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Tibetan mastiffs continue to suffer after China's Yushu quake

05-10-2010 14:13 BJT Special Report: 7.1-magnitude Quake Hit Qinghai, China |

YUSHU, Qinghai, May 10 (Xinhua) -- Jiangyuan Prince, a Tibetan mastiff, walks slowly, growling, reluctant to look at the flour paste in his bowl. When a stranger approaches, he will bark angrily while wildly yanking on his chain.

"He is the best in appearance of all the existing Tibetan mastiffs I know of. Yet he wasn't well fed after the quake, and has got much slimmer," said Tselho, the breeder of the dog in Gyegu Town of Yushu Prefecture, gently touching the mastiff's hollow stomach.

As Yushu is struggling to recover from a devastating earthquake that killed more than 2,000 people in April, Tibetan mastiffs, an expensive and old dog breed in China, are dying because of food and medicine shortages.

About 2,000 or one tenth of the total of Tibetan mastiffs in Yushu Tibetan Autonomous Prefecture died in the 7.1-magnitude quake, according to the latest statistics from the Yushu Chapter of the Qinghai Provincial Tibetan Mastiff Association.

Chapter chief Tseom told Xinhua that the association would ration out dog food to breeders based on the number of dogs they had.

Since last Sunday, 21.7 tonnes of food had been donated via animal aid organizations from dog lovers.

But the dog food shortfall is likely to be as much as 200 tonnes over the next three months, said Tseom.

Known as the "Home of the Tibetan mastiff," Yushu Prefecture's mastiff-breeding industry was in good shape before the quake. Now, unattended mastiffs are seen wandering the streets.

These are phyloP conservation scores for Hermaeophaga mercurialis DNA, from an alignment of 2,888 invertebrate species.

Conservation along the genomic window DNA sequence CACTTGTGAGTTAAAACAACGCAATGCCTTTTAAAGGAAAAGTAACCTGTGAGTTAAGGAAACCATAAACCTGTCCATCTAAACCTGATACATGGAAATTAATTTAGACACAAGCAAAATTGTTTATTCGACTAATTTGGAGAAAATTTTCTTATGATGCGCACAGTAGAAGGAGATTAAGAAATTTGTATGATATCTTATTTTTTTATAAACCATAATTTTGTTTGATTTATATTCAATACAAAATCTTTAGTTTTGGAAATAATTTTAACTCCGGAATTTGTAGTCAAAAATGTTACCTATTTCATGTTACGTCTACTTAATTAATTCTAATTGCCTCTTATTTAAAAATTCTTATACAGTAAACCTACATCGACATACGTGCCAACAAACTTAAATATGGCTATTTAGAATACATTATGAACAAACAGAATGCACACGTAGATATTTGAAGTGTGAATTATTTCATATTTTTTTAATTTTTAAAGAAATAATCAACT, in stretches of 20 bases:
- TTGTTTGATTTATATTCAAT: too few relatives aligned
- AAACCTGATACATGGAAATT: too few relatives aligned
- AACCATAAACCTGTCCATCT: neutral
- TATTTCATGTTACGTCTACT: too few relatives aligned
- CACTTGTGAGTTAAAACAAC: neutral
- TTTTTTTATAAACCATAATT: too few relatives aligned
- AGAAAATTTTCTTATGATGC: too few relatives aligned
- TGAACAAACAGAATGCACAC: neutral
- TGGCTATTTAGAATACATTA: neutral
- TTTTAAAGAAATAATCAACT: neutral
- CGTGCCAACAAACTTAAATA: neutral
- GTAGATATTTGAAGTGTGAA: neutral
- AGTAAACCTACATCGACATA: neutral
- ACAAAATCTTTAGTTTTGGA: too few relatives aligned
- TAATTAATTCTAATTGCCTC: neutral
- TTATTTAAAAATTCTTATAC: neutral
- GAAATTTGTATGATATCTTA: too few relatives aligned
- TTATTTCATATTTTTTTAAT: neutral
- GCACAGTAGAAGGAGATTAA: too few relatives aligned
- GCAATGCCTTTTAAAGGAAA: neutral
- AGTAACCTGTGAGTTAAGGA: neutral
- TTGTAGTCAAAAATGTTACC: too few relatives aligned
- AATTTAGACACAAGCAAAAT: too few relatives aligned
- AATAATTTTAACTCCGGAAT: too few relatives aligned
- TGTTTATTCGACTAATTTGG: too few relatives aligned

Breeder Tselho felt sad he had no decent food to give Jiangyuan Prince, one of his favorite mastiffs.

Before the quake, Jiangyuan Prince was always given meat, yogurt plus a variety of processed dog food filled with nutrients. Now he only gets flour paste and dough.

MEDICINE WANTED

Dog food shortages are not the only problem faced by mastiff breeders.

Medicine has become extremely important for injury treatment and disease prevention, Tseom said.

Most needed were those for diarrhea, and vaccines for rabies, he added.

Many breeders feared that the present food and medicine shortages could cause more mastiff deaths, and greater financial losses.

Breeder Tsering who lost 17 dogs in the quake, regrets he did not sell his best dog Jiangyuan King before the quake.

"Someone offered me 1.8 million yuan (about 265,000 U.S. dollars). Now he is dead, killed by the quake, along with 11 others after their shelter collapsed," said he.

"They could not escape. I had chained them up to stop them being stolen," said Tsering with a sigh.

Five puppies also died a few days after the quake of starvation and disease, Tsering added.

"Mastiff breeding is not as profitable as some believe. I used to have more than 30 mastiffs. The meat to feed them would cost me nearly 1,000 yuan a day. I'd lose money if the puppies did not sell for a good price," he said.H An average mastiff can normally sell for more than 100,000 yuan, but only the top ones go for more than a million.

Drarin Tashi, a 46-year-old mastiff breeder who had invested more than 200,000 yuan on 16 mastiffs, was also pessimistic.

"Five of them died in the quake, and the rest have only got slimmer and slimmer. No one wants to buy mastiffs anymore. I don't know what to do," he said.

Editor:Jin Lin |Source: Xinhua

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